# Introduction

One way to solve what substance has been created in a laboratory is to measure its density. Object's density is its weight divided by its volume. Weight of the substance is relatively easy to measure when compared to the measurement of volume. The problem with volume measurement is that object or substance isn't usually in a form of a regular shape but as a deformerd object or as a powder. Using classical method such as water diplacement isn't usually good enough since water could interact and become stuck on the sample surface.  Gas pycnometry solves this by utilizing an inert gas and Boyle's gas law. This article will describe basic theory of Boyle's gas law and a simple pycnometer setup.

# Boyles's law

Boyle's law (or Boyle-Mariotte law) states that if temperature and the amount of gas remain constant then pressure multiplied by volume remains constant. This is described with the following equation.

$PV=k$

Since pressure multiplied by volume remains constant, different conditions with differing pressure and volume can be compared using following equation.

$P_1V_1 = P_2V_2$

# Determining the volume of a sample using Boyle's law

Using two conjoined chambers (A and B) and inert gas the volume of a sample can be determinated using Boyle's law.

$P_1(V_1-V_S) = P_2(V_2-V_S)$ $V_S=\frac{P_2V_2-P_1V_1}{P_2-P_1}$

In which

Pis pressure inside chamber A

Pis pressure inside chamber A+B

V1 is volume of Chamber A

Vis volume of chamber A+B

VS is volume of the sample.

# Gas pycnometer

A gas pycnometer consists of two chambers, a sample chamber A and expansion chamber B (Figure 1). Chambers are joined to a gas source and vacuum source. Before pretreatment dry sample is placed inside chamber A. During sample's pretreatment the gas chamber A  is flushed with a inert gas, usually helium. Flushing removes any air particles stuck on the sample's surface or on pores. The flushing is done 2-3 times. After pretreatment is over, measurement phase 1 begins. Figure 1. Schematic illustration of gas pycnometer setup. (Figure: Erkka Koskenniemi)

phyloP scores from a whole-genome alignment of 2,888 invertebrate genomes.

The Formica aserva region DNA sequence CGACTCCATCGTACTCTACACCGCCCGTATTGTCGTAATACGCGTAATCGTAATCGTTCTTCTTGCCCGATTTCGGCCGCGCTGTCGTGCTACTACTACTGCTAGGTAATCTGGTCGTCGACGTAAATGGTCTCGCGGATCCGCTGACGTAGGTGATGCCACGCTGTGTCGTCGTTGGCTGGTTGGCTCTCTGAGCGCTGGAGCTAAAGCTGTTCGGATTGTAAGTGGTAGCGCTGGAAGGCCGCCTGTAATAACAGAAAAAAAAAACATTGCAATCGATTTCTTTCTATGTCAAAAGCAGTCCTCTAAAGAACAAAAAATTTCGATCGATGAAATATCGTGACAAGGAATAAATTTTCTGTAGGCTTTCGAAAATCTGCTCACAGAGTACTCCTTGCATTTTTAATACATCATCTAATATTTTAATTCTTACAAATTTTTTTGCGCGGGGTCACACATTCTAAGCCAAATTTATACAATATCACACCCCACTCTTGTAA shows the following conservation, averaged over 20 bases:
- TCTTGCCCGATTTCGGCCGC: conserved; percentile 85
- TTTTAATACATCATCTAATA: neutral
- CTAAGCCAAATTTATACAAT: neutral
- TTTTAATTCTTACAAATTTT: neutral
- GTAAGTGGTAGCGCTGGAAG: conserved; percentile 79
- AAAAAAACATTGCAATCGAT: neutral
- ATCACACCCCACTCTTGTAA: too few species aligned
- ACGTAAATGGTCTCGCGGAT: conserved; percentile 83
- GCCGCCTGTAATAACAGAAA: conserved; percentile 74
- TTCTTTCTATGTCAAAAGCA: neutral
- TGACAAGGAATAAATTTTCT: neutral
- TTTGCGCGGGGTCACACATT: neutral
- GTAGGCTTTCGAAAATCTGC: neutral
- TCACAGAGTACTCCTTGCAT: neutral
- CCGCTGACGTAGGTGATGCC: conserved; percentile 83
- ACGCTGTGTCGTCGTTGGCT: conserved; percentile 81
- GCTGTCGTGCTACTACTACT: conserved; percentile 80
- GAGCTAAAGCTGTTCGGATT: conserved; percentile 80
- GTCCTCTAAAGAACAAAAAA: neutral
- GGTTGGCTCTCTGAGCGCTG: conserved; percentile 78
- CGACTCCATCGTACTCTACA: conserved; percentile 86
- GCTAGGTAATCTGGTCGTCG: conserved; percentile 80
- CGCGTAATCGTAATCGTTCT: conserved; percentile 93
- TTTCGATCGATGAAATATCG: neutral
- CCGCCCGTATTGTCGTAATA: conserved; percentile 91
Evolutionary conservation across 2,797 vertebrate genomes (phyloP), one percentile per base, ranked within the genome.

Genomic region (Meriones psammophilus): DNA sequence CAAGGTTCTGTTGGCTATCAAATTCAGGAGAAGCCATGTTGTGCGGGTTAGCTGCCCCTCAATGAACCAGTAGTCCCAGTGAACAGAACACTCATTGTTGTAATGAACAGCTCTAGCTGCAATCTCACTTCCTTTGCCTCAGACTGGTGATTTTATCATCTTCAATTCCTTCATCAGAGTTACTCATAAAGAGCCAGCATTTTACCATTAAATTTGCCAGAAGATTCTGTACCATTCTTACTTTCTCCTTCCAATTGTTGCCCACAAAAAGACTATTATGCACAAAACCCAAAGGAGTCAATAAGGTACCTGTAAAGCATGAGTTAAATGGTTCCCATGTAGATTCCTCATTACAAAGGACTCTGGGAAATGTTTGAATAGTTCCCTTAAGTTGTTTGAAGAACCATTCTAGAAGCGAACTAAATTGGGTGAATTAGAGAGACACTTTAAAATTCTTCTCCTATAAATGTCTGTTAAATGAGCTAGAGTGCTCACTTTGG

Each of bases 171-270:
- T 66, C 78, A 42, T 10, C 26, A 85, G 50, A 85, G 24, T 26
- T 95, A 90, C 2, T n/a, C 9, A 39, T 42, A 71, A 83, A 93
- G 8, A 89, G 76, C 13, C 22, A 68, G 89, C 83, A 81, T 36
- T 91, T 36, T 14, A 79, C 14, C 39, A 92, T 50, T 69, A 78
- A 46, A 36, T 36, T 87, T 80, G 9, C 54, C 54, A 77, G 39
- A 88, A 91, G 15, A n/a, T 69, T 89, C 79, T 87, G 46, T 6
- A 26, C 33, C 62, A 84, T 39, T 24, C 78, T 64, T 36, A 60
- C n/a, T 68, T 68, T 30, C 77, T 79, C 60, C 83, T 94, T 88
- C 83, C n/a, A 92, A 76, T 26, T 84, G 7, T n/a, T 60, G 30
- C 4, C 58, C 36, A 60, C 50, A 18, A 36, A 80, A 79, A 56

## Measurement Phase 1

In phase 1, chamber A is filled with inert gas and Chamber B is emptied using vacuum (Figure 2). The pressure of the chamber A is measured. Figure 2.  Phase 1: Chamber A is filled with gas. (Figure: Erkka Koskenniemi)

## Measurement Phase 2

In Phase 2, the valve between chambers A and B is opened which allows gas inside chamber A to flow to Chamber B (Figure 3). The combined pressure of chambers A+B is measured. After measurements are done, the volume of the sample is calculated using Boyle's gas law. Some gas pycnometers do not use two chambers. Instead they use a chamber which volume can be altered in order to get two different conditions that are necessary for the calculations. Figure 3. Phase 2: Gas is let into chamber B. (Figure: Erkka Koskenniemi)

# References

  1 C. L. Bielders, L. W. De Backer. B. Delvaux, Particle Density of Volcanic Soils Measured with a Gas Pycnometer, Soil Science Society of America Journal, 1990, 54, 822-826 (https://doi.org/10.2136/sssaj1990.03615995005400030034x)  1 2 S. Tamari, A. Aguilar-Chavez. Optimum Design of Gas Pycnometers for Determining the Volume of Solid Particles, Journal of Testing and Evaluation, 2005, 33, 135-138 (https://doi.org/10.1520/JTE12674)  1 H. T. Nguyen, J.C Horn, M.Bleakney, D. W. Siderius, L Espinal, Langmuir, Understanding Material Characteristics through Signature Traits from Helium Pycnometry, 2019, 35 2115-2122. (https://pubs.acs.org/doi/10.1021/acs.langmuir.8b03731)  1 L. E. Flint, A.L. Flint, Methods of soil analysis Part 4 Physical Methods, Soil Science Society of America, Michigan, 2002 (https://doi.org/10.2136/sssabookser5.4.c11)

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